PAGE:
In Cleveland, the Menlo Park Academy charter school serves children in grades K-8 and has very strict admission requirements.  Menlo Park restricts their enrollment to only the best and brightest — those students identified as being gifted.  Not surprisingly, these students consistently highly on Ohio’s standardized tests year after year, making it appear as though the school is performing at a consistently high level.  The most recent changes to Ohio’s school report cards, especially the new grade given to a school’s impact on gifted students, gives us a reason to look more closely at Menlo’s program.


Menlo Park’s website repeatedly sells the notion that they are the ultimate destination for gifted children — the place for parents to take their children to develop their gifted potential.  And as we know, charter schools supposedly exist to provide a better academic opportunity than the local public school where these children would attend, so the advertising is very compelling.

MenloGiftedAs we mentioned before, Menlo Park students regularly put up high achievement test scores, not unusual for gifted populations, but Menlo explains on their website that using that data alone doesn’t tell the true picture — the school makes the case that the use of value-added data is a better, more “objective” indicator of their success as a school:

How can value-added analysis positively impact gifted students?
Noting whether a gifted student’s achievement surpasses a state’s proficiency performance level likely reveals very little about the student’s growth in a given year. Many gifted students enter school near, at or above that achievement level. Similarly, minimal information is probably gained about a school’s effectiveness with gifted students by documenting how many of the high-achieving students have passed a state’s proficiency test. For these reasons and others, a progress measure to gauge the amount of student learning realized over a year’s time makes more sense to objectively assess gifted students’ learning gains and the schools’ effectiveness with gifted students.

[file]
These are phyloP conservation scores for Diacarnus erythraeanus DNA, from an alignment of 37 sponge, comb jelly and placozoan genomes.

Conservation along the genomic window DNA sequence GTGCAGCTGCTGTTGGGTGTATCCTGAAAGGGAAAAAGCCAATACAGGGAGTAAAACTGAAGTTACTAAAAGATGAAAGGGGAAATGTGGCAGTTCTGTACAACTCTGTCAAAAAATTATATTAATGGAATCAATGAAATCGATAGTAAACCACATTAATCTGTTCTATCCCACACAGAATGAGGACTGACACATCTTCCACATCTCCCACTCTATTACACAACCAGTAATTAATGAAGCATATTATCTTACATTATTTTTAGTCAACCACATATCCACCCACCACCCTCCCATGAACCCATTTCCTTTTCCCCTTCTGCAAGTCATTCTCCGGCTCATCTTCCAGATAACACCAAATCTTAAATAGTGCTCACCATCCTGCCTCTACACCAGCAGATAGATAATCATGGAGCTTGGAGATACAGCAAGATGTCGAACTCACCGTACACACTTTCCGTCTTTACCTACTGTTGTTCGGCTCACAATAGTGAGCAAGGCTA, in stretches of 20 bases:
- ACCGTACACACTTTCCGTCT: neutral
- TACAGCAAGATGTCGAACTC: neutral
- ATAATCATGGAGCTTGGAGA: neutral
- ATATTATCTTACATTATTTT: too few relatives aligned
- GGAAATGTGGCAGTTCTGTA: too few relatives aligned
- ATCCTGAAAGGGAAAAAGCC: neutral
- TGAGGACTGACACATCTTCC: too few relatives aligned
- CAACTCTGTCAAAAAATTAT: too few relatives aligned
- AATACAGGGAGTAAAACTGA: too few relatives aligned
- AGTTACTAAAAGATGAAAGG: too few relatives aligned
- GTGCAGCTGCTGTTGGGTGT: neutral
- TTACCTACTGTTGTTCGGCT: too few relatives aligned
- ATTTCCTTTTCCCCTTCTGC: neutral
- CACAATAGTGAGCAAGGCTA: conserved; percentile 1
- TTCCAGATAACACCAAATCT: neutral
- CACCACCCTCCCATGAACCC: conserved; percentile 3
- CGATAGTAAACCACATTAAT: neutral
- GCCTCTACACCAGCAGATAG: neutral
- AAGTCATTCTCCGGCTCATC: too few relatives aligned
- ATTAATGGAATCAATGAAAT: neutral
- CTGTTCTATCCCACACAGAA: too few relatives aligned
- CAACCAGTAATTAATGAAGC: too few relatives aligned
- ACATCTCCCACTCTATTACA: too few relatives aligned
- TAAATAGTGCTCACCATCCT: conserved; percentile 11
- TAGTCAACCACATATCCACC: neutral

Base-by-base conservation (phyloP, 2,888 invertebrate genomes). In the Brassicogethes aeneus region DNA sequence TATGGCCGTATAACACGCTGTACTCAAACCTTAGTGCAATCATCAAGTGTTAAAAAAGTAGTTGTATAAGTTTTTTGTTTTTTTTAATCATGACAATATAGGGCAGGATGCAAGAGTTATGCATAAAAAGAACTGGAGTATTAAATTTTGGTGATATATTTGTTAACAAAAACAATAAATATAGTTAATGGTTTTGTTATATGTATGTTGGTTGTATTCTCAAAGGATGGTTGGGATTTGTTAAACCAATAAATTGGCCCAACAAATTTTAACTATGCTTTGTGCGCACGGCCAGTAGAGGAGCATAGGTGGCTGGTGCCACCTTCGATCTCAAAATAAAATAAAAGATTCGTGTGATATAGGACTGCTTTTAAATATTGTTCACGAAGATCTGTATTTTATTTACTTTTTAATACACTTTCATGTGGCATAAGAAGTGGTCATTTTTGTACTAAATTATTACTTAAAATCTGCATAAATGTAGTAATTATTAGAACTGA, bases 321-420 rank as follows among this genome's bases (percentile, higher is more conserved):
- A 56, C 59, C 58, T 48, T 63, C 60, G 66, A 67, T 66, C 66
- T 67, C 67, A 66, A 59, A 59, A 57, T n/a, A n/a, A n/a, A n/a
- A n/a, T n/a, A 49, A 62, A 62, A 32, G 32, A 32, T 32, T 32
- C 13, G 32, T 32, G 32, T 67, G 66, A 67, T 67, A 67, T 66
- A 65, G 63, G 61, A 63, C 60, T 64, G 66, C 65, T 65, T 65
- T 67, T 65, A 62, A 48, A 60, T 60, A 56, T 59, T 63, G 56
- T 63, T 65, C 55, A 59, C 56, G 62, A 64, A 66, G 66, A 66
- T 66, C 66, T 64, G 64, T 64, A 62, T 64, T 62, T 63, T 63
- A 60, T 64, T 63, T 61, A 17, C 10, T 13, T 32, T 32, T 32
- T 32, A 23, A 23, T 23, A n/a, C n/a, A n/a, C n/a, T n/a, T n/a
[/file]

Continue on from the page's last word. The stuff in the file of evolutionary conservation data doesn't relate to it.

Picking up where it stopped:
MenloDifferenceWhether or not you believe that using value-added data to measure a school’s performance is a good idea, Menlo Park Academy trumpets its use as a better metric to judge their own performance.  So, how is Menlo Park doing?  Well, if you go to their website and look at their “Record of Excellence” page, they only share their latest achievement test results.  Why is that?  The latest report cards clearly identify not only how the entire school’s population has grown from one year to the next, but the newest report card has a new category that explicitly spells out how a school has done with its gifted population.  For a school that is “focused solely on serving gifted learners”, a school whose tagline reads, “Developing the Potential of Gifted Learners” and a school that believes that value-added is the best metric to judge their success with their population of gifted students, why aren’t their results prominently displayed on their website?  We went to the Ohio Department of Education website to look at Menlo Park’s 2012-13 Report Card and here’s what we found:


Oh. That’s awkward.

A “C” grade would mean that from one year to the next, the students are maintaining their high level of achievement from one year to the next (i.e., if students scored in the 90th percentile and continued to stay at that level across the years, the school’s grade would be a “C”).  Last year, the oft-maligned Cleveland School District provided more students (55) and more taxpayer dollars ($404,736.10) to Menlo Park Academy than any other school district and received a “C” in this category — yet we don’t see them advertising as being “focused solely on serving gifted learners”, do we?  No, Cleveland must serve all learners.

Menlo Park’s value-added grade of “F” means that their gifted students’ achievement test results are dropping over time.  Not only are the students not improving, they aren’t even maintaining their achievement levels from one year to the next.